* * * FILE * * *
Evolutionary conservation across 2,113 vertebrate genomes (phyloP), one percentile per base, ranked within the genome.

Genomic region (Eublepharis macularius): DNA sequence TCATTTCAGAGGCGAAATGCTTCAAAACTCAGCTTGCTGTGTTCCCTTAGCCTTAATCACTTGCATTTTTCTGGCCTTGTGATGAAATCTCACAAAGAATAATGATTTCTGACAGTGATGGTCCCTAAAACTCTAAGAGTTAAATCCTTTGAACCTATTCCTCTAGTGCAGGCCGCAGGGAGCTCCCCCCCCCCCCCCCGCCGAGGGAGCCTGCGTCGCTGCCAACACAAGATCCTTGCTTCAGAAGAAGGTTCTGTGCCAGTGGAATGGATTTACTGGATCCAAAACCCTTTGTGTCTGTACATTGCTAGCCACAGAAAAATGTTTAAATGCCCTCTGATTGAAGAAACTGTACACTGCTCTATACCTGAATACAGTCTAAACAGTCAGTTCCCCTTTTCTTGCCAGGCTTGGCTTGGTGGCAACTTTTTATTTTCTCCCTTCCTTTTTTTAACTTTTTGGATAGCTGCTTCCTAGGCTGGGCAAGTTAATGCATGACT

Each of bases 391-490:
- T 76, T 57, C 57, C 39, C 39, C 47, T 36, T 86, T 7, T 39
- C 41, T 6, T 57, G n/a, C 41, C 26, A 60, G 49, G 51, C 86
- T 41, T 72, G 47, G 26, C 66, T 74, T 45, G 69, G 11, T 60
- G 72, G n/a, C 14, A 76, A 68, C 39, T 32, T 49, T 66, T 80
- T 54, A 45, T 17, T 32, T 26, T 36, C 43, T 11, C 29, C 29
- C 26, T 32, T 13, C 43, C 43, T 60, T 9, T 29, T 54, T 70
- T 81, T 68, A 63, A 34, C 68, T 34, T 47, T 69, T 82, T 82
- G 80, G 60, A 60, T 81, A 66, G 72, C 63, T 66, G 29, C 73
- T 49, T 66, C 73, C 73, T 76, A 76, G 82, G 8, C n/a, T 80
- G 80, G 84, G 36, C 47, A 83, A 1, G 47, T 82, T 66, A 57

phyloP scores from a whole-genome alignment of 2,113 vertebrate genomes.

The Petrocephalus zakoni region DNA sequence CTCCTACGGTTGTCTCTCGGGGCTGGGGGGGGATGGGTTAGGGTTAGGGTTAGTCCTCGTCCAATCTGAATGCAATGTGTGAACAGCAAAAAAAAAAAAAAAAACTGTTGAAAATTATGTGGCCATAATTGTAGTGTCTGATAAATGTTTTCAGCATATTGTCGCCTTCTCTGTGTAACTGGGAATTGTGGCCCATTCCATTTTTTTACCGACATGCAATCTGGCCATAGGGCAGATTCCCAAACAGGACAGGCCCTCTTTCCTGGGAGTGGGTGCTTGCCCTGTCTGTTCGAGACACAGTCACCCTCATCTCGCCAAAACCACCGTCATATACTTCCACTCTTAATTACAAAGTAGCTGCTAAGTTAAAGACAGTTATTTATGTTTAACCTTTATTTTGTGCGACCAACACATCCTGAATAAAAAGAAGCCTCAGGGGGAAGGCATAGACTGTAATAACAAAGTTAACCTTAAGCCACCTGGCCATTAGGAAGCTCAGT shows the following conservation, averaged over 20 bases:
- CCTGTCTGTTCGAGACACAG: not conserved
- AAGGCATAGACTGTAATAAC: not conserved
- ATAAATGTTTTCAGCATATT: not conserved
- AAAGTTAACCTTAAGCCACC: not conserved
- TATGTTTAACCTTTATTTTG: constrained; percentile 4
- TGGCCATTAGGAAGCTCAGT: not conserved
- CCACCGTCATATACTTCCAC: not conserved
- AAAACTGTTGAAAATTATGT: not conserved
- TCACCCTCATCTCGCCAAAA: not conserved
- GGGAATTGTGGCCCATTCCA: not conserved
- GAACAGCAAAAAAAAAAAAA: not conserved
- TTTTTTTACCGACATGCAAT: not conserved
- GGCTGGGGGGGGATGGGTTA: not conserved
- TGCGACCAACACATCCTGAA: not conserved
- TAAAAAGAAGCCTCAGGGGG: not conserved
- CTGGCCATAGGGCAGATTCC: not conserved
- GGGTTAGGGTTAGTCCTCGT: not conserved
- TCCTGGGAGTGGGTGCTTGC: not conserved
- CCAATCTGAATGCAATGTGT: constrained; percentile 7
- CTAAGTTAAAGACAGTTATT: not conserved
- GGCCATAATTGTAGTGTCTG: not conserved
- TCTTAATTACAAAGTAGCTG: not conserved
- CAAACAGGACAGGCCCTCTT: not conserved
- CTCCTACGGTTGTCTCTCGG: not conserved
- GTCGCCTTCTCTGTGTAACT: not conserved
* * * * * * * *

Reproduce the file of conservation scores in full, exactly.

Evolutionary conservation across 2,113 vertebrate genomes (phyloP), one percentile per base, ranked within the genome.

Genomic region (Eublepharis macularius): DNA sequence TCATTTCAGAGGCGAAATGCTTCAAAACTCAGCTTGCTGTGTTCCCTTAGCCTTAATCACTTGCATTTTTCTGGCCTTGTGATGAAATCTCACAAAGAATAATGATTTCTGACAGTGATGGTCCCTAAAACTCTAAGAGTTAAATCCTTTGAACCTATTCCTCTAGTGCAGGCCGCAGGGAGCTCCCCCCCCCCCCCCCGCCGAGGGAGCCTGCGTCGCTGCCAACACAAGATCCTTGCTTCAGAAGAAGGTTCTGTGCCAGTGGAATGGATTTACTGGATCCAAAACCCTTTGTGTCTGTACATTGCTAGCCACAGAAAAATGTTTAAATGCCCTCTGATTGAAGAAACTGTACACTGCTCTATACCTGAATACAGTCTAAACAGTCAGTTCCCCTTTTCTTGCCAGGCTTGGCTTGGTGGCAACTTTTTATTTTCTCCCTTCCTTTTTTTAACTTTTTGGATAGCTGCTTCCTAGGCTGGGCAAGTTAATGCATGACT

Each of bases 391-490:
- T 76, T 57, C 57, C 39, C 39, C 47, T 36, T 86, T 7, T 39
- C 41, T 6, T 57, G n/a, C 41, C 26, A 60, G 49, G 51, C 86
- T 41, T 72, G 47, G 26, C 66, T 74, T 45, G 69, G 11, T 60
- G 72, G n/a, C 14, A 76, A 68, C 39, T 32, T 49, T 66, T 80
- T 54, A 45, T 17, T 32, T 26, T 36, C 43, T 11, C 29, C 29
- C 26, T 32, T 13, C 43, C 43, T 60, T 9, T 29, T 54, T 70
- T 81, T 68, A 63, A 34, C 68, T 34, T 47, T 69, T 82, T 82
- G 80, G 60, A 60, T 81, A 66, G 72, C 63, T 66, G 29, C 73
- T 49, T 66, C 73, C 73, T 76, A 76, G 82, G 8, C n/a, T 80
- G 80, G 84, G 36, C 47, A 83, A 1, G 47, T 82, T 66, A 57

phyloP scores from a whole-genome alignment of 2,113 vertebrate genomes.

The Petrocephalus zakoni region DNA sequence CTCCTACGGTTGTCTCTCGGGGCTGGGGGGGGATGGGTTAGGGTTAGGGTTAGTCCTCGTCCAATCTGAATGCAATGTGTGAACAGCAAAAAAAAAAAAAAAAACTGTTGAAAATTATGTGGCCATAATTGTAGTGTCTGATAAATGTTTTCAGCATATTGTCGCCTTCTCTGTGTAACTGGGAATTGTGGCCCATTCCATTTTTTTACCGACATGCAATCTGGCCATAGGGCAGATTCCCAAACAGGACAGGCCCTCTTTCCTGGGAGTGGGTGCTTGCCCTGTCTGTTCGAGACACAGTCACCCTCATCTCGCCAAAACCACCGTCATATACTTCCACTCTTAATTACAAAGTAGCTGCTAAGTTAAAGACAGTTATTTATGTTTAACCTTTATTTTGTGCGACCAACACATCCTGAATAAAAAGAAGCCTCAGGGGGAAGGCATAGACTGTAATAACAAAGTTAACCTTAAGCCACCTGGCCATTAGGAAGCTCAGT shows the following conservation, averaged over 20 bases:
- CCTGTCTGTTCGAGACACAG: not conserved
- AAGGCATAGACTGTAATAAC: not conserved
- ATAAATGTTTTCAGCATATT: not conserved
- AAAGTTAACCTTAAGCCACC: not conserved
- TATGTTTAACCTTTATTTTG: constrained; percentile 4
- TGGCCATTAGGAAGCTCAGT: not conserved
- CCACCGTCATATACTTCCAC: not conserved
- AAAACTGTTGAAAATTATGT: not conserved
- TCACCCTCATCTCGCCAAAA: not conserved
- GGGAATTGTGGCCCATTCCA: not conserved
- GAACAGCAAAAAAAAAAAAA: not conserved
- TTTTTTTACCGACATGCAAT: not conserved
- GGCTGGGGGGGGATGGGTTA: not conserved
- TGCGACCAACACATCCTGAA: not conserved
- TAAAAAGAAGCCTCAGGGGG: not conserved
- CTGGCCATAGGGCAGATTCC: not conserved
- GGGTTAGGGTTAGTCCTCGT: not conserved
- TCCTGGGAGTGGGTGCTTGC: not conserved
- CCAATCTGAATGCAATGTGT: constrained; percentile 7
- CTAAGTTAAAGACAGTTATT: not conserved
- GGCCATAATTGTAGTGTCTG: not conserved
- TCTTAATTACAAAGTAGCTG: not conserved
- CAAACAGGACAGGCCCTCTT: not conserved
- CTCCTACGGTTGTCTCTCGG: not conserved
- GTCGCCTTCTCTGTGTAACT: not conserved